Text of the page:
You've got the basic steps all laid out pretty well. Couple of things to clarify. When you measure the woofer with the Dats the first time, it doesn't need to be in a box. Free air measurements are all you need, if the driver has a rear vent, elevate the speaker enough for it to breath.
After the DATs measurements, no need to build a test enclosure, build your final cabinets. If it's ported, try to design it in a manner that allows you to make adjustments to the length of the port without having to disassemble the cab. Yes, you will most likely have to make a small adjustment to get the tuning right, many things can impact it such as damping, proximity to a wall, etc. DATs is great for confirming the tuning and one of us would be glad to explain how once you get to that point.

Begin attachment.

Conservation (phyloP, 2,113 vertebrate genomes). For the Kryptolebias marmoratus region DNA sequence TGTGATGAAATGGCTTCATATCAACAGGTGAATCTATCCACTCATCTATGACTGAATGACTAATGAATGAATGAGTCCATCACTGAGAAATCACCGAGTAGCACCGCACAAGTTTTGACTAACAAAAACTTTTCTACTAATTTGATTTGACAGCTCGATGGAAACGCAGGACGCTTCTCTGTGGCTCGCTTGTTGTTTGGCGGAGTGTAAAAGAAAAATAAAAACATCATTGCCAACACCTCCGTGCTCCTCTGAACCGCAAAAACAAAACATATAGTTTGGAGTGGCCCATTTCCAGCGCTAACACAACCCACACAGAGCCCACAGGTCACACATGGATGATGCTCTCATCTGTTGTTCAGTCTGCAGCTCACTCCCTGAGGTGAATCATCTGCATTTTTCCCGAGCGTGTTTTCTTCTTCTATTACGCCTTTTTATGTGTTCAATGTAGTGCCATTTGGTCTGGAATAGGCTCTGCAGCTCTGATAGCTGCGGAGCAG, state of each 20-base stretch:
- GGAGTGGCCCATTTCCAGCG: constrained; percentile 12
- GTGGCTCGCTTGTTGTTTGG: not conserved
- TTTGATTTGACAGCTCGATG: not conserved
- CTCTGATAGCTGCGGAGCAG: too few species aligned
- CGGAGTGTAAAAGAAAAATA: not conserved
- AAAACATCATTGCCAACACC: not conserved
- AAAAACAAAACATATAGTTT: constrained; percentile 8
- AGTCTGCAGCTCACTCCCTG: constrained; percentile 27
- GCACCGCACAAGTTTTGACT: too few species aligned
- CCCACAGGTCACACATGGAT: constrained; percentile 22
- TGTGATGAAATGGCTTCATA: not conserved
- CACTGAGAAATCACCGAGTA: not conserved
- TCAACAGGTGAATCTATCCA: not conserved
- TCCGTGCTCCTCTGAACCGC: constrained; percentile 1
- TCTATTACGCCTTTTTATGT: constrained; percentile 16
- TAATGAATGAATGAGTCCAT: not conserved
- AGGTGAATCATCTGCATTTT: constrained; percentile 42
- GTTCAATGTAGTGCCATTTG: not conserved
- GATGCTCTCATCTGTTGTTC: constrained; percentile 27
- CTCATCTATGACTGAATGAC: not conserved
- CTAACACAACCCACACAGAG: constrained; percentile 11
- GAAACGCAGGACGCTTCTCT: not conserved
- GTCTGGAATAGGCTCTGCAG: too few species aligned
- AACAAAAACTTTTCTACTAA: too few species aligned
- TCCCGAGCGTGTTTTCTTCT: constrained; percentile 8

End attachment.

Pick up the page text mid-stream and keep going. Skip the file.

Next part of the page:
Everything else in your steps looks spot on, all you need now are the drivers and a local buddy to help out on the measurements. Best of luck man.
Yeah I would gladly go to where they live, too. And I would bring their poison of choice lol.
Thanks for clarifying some of the steps. I found some good youtube videos on measuring the free air of the drivers like you mentioned. Now I fully understand how to use dats. I may pick up the Umik-1 if it goes on sale. Thanks again for the help.
DATS is quite an expensive package, I use REW for speaker measurements as it is free. I thought I might notify you of that. 🙂
Of course if you want to run your own TS parameters then you will need DATS, but usually these are very close to the specs given anyway, you can get most of the way there with frequency measurements of the drivers